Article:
Berlin – Rosenstrasse

In the autumn of 1941, the Nazis began deporting German (including Austria and Bohemia-Moravia) Jews to ghettos in eastern Europe and later even directly to extermination camps. The Jews who were not subject to these deportations until 1943 were mainly those who worked in the war industry (Fabriksjuden), jews who fought for Germany during the First World War or jews who were married to german aryan women. But in early 1943, the Nazis planned to begin the deportation of these to the extermination camps. Such an action was carried out in Berlin at the end of February. The Nazis began without warning to the pick up Jews at their workplaces, homes or simply on the streets and brought them to various assembly halls around Berlin. One was on Grosse Hamburger Strasse, another was on Rosenstrasse 2 – 4 near Alexanderplatz, where about 1700 Jewish men who were married to German women were locked up. Rumors of arrests spread rapidly. Immediately a few wives and other relatives began to gather outside the building on Rosenstrasse to demand the release of the husbands. These were women who did not listen to the regime’s call to divorce their Jewish spouses. When the regime called on Germans who were married to jews or mischlinge (not hundred percent jews) to divorce their jewish spouses, there were far more men who filed for divorce than vice versa.

After a few days, hundreds of people had gathered and protested against the arrests and demanded the release of the men. They stood outside the house day and night and chanted ”we want our men back” and made a further deportation of the Jews impossible. In the end, those responsible for the arrests felt that Berlin gauleiter Josef Goebbels had to be contacted on how to deal with the situation. It would be easy to believe that the Nazis also arrested those who protested and sent them off to some concentration camp or murdered them, but this was not the case. This was just after the defeat at Stalingrad and the regime was in need of all the support it could get. Of course, there were threats that those who protested would be shot, but as soon as the crowd was dispersed by threats, they returned and continued the protests. Those who protested at Rosenstrasse had previously been indifferent when other Jews were deported and it was this indifference that the Nazis sought. But when it was their own relatives who were to be deported, it was different. The RSHA (Reich Central Security Service) did not take into account the protests, but for their part it was about making the capital of the kingdom free of Jews at any cost. But Goebbels, who were the Gauleiter of Berlin, and thus higher in rank, saw it all differently.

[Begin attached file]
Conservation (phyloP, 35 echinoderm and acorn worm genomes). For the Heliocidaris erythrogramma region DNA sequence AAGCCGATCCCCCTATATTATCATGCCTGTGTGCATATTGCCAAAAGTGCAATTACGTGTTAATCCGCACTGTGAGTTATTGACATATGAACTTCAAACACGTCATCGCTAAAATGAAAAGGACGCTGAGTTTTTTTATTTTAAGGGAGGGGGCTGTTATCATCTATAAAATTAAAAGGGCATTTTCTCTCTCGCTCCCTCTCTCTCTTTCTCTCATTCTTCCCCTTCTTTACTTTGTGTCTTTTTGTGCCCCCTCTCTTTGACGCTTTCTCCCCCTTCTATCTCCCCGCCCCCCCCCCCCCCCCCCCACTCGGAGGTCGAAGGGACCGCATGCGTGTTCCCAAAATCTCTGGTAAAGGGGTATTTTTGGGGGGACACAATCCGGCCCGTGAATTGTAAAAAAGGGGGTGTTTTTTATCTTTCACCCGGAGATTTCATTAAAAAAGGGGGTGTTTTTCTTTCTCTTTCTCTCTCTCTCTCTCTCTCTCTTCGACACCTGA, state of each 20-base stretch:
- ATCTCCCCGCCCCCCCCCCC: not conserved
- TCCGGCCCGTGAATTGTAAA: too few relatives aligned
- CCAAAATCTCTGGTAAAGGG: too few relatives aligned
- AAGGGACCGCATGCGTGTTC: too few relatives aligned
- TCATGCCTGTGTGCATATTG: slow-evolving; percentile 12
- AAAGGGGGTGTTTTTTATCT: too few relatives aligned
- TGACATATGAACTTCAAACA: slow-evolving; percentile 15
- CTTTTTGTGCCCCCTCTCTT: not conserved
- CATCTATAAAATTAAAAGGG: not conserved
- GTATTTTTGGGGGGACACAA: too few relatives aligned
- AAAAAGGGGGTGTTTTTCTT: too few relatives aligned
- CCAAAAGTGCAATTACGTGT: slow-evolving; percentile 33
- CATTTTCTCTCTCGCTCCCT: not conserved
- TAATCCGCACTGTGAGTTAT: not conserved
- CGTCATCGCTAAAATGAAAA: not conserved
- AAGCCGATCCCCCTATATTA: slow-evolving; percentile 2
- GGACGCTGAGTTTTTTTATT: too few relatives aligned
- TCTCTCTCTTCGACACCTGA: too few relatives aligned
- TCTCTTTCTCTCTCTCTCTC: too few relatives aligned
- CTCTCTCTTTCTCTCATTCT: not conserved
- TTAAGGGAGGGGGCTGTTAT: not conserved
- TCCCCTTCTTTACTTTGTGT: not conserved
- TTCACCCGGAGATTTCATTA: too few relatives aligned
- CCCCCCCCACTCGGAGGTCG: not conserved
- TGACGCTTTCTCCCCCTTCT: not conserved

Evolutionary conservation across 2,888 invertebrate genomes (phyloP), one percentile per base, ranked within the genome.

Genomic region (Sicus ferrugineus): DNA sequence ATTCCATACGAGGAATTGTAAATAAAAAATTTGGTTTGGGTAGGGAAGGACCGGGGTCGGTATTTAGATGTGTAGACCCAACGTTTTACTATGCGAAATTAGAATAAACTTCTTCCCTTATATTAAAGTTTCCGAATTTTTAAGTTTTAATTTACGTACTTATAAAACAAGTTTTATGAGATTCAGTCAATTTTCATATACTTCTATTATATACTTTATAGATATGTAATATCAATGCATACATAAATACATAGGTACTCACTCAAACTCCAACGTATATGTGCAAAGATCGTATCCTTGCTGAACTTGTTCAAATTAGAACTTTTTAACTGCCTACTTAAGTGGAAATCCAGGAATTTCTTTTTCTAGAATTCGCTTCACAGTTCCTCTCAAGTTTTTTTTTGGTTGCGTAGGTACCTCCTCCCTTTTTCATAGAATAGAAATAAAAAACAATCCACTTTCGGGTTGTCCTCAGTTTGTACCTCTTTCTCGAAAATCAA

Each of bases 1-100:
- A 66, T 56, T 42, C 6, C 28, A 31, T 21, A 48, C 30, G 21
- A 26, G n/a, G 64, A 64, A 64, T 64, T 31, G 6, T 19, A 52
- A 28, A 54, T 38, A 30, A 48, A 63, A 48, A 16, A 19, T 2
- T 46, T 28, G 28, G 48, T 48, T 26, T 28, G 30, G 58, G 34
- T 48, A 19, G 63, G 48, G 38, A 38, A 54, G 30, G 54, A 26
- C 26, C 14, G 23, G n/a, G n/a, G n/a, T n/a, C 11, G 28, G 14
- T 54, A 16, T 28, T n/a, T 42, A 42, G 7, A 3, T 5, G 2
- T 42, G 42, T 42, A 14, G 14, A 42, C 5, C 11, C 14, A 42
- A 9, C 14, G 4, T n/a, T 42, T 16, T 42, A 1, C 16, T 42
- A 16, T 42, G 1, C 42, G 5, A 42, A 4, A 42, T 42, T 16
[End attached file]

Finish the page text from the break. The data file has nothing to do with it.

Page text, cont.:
Goebbels, after the defeat at Stalingrad, had to take into account popular opinion in Germany. He had also in his speech at Berlin’s Sports Palace a few weeks earlier urged the women (in Germany) to step into the war industry. He was thus even more dependent on the consent of women to the regime’s call for a total war. Goebbels decided to release the Jewish men who were married to German women on March 6, 1943. In this way, the moral order was restored and those who protested returned to life before the arrests and left the regime in peace. It was hardly out of mercy that the men were released, but it was a situational adaptation to the political situation on the part of Goebbels. It was simply that it was not the right time for the regime to solve the problem of these approximately 1700 Jews. It had to wait until later when the conditions for the regime were more favorable to get rid of these jews. Goebbels knew that order would be restored because the protests were aimed at nothing more than the release of their men. None of those protesting were later arrested despite the fact that at the end of the protests they also chanted ”killers”. Had it been anywhere in Eastern Europe, the fate of the Jews had long been solved without regard whether they were married to non-Jews. But in Germany it was different because it was about people (german) whom the regime claimed to represent.

Current status: Demolished with monument (2010).

Address: Rosenstrasse, 10178 Berlin.

Get there: Metro to Hackescher markt Station.

My comment:

To protest openly against the Nazi regime could put one’s life at stake, but the events on Rosenstrasse also show that protests could cause the regime to compromise with its own ideology. It shows that the regime’s power was based on popular support rather than on terror. Terror was used to create a balance between the regime and the people.

Follow up in books: Stoltzfus, Nathan: Rosenstrasse (2004).